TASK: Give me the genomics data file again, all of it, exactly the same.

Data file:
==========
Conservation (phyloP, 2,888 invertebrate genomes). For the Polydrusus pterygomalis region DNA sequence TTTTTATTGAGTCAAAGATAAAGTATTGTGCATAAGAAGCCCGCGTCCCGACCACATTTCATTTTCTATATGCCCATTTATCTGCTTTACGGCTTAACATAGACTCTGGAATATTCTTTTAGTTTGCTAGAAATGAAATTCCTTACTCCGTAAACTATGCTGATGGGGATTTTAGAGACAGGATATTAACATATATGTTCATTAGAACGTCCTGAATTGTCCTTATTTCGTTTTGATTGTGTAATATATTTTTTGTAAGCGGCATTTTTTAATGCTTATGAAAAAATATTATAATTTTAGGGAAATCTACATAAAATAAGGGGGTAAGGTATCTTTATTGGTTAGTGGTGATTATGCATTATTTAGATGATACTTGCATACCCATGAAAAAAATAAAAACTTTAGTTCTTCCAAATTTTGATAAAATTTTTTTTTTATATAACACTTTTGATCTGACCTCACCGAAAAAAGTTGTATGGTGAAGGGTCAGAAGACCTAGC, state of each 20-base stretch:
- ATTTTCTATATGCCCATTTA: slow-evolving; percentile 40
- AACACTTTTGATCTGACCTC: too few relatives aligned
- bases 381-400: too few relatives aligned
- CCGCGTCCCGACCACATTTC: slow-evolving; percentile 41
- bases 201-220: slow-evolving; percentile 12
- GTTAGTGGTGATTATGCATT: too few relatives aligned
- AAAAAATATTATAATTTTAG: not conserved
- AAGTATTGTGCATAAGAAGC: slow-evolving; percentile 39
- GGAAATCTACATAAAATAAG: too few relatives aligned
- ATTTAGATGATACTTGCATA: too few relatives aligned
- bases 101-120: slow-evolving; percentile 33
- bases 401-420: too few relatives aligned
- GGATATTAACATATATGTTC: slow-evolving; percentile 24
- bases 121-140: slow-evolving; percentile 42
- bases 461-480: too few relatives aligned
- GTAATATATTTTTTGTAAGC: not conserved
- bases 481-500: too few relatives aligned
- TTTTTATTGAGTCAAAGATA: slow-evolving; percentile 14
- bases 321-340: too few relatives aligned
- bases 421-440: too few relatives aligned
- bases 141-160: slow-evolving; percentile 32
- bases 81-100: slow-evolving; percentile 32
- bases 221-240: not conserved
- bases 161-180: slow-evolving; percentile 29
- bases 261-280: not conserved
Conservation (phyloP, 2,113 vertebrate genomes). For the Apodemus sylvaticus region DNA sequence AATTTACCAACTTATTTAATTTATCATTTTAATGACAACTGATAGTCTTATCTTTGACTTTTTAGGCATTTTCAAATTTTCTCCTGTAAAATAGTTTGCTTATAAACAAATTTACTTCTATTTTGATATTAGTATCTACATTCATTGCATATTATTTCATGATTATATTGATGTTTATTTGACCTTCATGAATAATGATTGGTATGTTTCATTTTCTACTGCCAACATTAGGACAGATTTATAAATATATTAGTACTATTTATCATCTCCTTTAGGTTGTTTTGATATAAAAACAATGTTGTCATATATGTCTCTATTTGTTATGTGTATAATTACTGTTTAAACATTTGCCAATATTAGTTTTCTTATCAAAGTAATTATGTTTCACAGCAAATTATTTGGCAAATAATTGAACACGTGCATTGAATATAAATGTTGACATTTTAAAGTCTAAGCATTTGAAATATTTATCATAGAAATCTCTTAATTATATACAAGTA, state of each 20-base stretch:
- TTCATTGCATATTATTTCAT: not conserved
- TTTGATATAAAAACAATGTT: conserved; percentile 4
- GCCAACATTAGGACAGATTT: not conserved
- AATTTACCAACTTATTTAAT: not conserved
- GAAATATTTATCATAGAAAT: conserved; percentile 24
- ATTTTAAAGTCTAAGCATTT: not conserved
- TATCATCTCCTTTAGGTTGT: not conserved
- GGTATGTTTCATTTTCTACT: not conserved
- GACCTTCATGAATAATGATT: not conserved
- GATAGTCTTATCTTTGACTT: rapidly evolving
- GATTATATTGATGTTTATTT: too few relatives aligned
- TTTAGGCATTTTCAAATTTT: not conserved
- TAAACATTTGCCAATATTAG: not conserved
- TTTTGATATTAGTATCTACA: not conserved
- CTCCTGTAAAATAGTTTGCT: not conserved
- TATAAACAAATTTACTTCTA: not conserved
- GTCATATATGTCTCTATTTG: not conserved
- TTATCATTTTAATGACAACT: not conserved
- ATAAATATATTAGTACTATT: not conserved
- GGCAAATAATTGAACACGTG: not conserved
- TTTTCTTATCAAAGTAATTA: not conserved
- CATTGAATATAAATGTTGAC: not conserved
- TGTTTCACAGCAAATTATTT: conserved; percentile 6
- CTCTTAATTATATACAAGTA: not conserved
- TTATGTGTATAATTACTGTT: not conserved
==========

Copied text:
Conservation (phyloP, 2,888 invertebrate genomes). For the Polydrusus pterygomalis region DNA sequence TTTTTATTGAGTCAAAGATAAAGTATTGTGCATAAGAAGCCCGCGTCCCGACCACATTTCATTTTCTATATGCCCATTTATCTGCTTTACGGCTTAACATAGACTCTGGAATATTCTTTTAGTTTGCTAGAAATGAAATTCCTTACTCCGTAAACTATGCTGATGGGGATTTTAGAGACAGGATATTAACATATATGTTCATTAGAACGTCCTGAATTGTCCTTATTTCGTTTTGATTGTGTAATATATTTTTTGTAAGCGGCATTTTTTAATGCTTATGAAAAAATATTATAATTTTAGGGAAATCTACATAAAATAAGGGGGTAAGGTATCTTTATTGGTTAGTGGTGATTATGCATTATTTAGATGATACTTGCATACCCATGAAAAAAATAAAAACTTTAGTTCTTCCAAATTTTGATAAAATTTTTTTTTTATATAACACTTTTGATCTGACCTCACCGAAAAAAGTTGTATGGTGAAGGGTCAGAAGACCTAGC, state of each 20-base stretch:
- ATTTTCTATATGCCCATTTA: slow-evolving; percentile 40
- AACACTTTTGATCTGACCTC: too few relatives aligned
- bases 381-400: too few relatives aligned
- CCGCGTCCCGACCACATTTC: slow-evolving; percentile 41
- bases 201-220: slow-evolving; percentile 12
- GTTAGTGGTGATTATGCATT: too few relatives aligned
- AAAAAATATTATAATTTTAG: not conserved
- AAGTATTGTGCATAAGAAGC: slow-evolving; percentile 39
- GGAAATCTACATAAAATAAG: too few relatives aligned
- ATTTAGATGATACTTGCATA: too few relatives aligned
- bases 101-120: slow-evolving; percentile 33
- bases 401-420: too few relatives aligned
- GGATATTAACATATATGTTC: slow-evolving; percentile 24
- bases 121-140: slow-evolving; percentile 42
- bases 461-480: too few relatives aligned
- GTAATATATTTTTTGTAAGC: not conserved
- bases 481-500: too few relatives aligned
- TTTTTATTGAGTCAAAGATA: slow-evolving; percentile 14
- bases 321-340: too few relatives aligned
- bases 421-440: too few relatives aligned
- bases 141-160: slow-evolving; percentile 32
- bases 81-100: slow-evolving; percentile 32
- bases 221-240: not conserved
- bases 161-180: slow-evolving; percentile 29
- bases 261-280: not conserved
Conservation (phyloP, 2,113 vertebrate genomes). For the Apodemus sylvaticus region DNA sequence AATTTACCAACTTATTTAATTTATCATTTTAATGACAACTGATAGTCTTATCTTTGACTTTTTAGGCATTTTCAAATTTTCTCCTGTAAAATAGTTTGCTTATAAACAAATTTACTTCTATTTTGATATTAGTATCTACATTCATTGCATATTATTTCATGATTATATTGATGTTTATTTGACCTTCATGAATAATGATTGGTATGTTTCATTTTCTACTGCCAACATTAGGACAGATTTATAAATATATTAGTACTATTTATCATCTCCTTTAGGTTGTTTTGATATAAAAACAATGTTGTCATATATGTCTCTATTTGTTATGTGTATAATTACTGTTTAAACATTTGCCAATATTAGTTTTCTTATCAAAGTAATTATGTTTCACAGCAAATTATTTGGCAAATAATTGAACACGTGCATTGAATATAAATGTTGACATTTTAAAGTCTAAGCATTTGAAATATTTATCATAGAAATCTCTTAATTATATACAAGTA, state of each 20-base stretch:
- TTCATTGCATATTATTTCAT: not conserved
- TTTGATATAAAAACAATGTT: conserved; percentile 4
- GCCAACATTAGGACAGATTT: not conserved
- AATTTACCAACTTATTTAAT: not conserved
- GAAATATTTATCATAGAAAT: conserved; percentile 24
- ATTTTAAAGTCTAAGCATTT: not conserved
- TATCATCTCCTTTAGGTTGT: not conserved
- GGTATGTTTCATTTTCTACT: not conserved
- GACCTTCATGAATAATGATT: not conserved
- GATAGTCTTATCTTTGACTT: rapidly evolving
- GATTATATTGATGTTTATTT: too few relatives aligned
- TTTAGGCATTTTCAAATTTT: not conserved
- TAAACATTTGCCAATATTAG: not conserved
- TTTTGATATTAGTATCTACA: not conserved
- CTCCTGTAAAATAGTTTGCT: not conserved
- TATAAACAAATTTACTTCTA: not conserved
- GTCATATATGTCTCTATTTG: not conserved
- TTATCATTTTAATGACAACT: not conserved
- ATAAATATATTAGTACTATT: not conserved
- GGCAAATAATTGAACACGTG: not conserved
- TTTTCTTATCAAAGTAATTA: not conserved
- CATTGAATATAAATGTTGAC: not conserved
- TGTTTCACAGCAAATTATTT: conserved; percentile 6
- CTCTTAATTATATACAAGTA: not conserved
- TTATGTGTATAATTACTGTT: not conserved